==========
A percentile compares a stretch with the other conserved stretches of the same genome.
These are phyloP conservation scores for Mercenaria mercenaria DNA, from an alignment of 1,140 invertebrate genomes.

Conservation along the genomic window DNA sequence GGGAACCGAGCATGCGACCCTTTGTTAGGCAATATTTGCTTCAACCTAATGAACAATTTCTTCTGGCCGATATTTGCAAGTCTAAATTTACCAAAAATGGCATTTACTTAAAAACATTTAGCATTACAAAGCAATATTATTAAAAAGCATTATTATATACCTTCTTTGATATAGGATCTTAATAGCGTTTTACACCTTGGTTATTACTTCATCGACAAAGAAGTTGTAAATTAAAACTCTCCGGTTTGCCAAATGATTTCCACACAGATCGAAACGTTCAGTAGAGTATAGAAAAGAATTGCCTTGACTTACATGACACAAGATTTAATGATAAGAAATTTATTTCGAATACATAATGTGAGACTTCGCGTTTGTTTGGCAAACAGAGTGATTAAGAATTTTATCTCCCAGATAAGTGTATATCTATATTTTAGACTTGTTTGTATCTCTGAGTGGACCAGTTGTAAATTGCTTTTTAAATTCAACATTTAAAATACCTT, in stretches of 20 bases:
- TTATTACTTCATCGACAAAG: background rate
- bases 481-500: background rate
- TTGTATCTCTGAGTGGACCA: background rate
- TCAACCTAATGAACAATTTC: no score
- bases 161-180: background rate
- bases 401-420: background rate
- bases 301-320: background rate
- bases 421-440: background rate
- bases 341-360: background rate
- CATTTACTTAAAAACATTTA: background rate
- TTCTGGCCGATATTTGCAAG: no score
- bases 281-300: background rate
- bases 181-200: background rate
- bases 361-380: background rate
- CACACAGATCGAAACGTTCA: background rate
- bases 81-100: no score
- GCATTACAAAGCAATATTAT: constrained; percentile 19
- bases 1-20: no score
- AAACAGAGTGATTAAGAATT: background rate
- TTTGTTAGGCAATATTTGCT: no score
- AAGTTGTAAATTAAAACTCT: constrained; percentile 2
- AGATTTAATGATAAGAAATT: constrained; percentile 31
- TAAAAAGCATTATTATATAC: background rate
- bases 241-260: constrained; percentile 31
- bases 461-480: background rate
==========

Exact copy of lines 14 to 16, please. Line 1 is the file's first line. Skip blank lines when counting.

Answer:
- TTCTGGCCGATATTTGCAAG: no score
- bases 281-300: background rate
- bases 181-200: background rate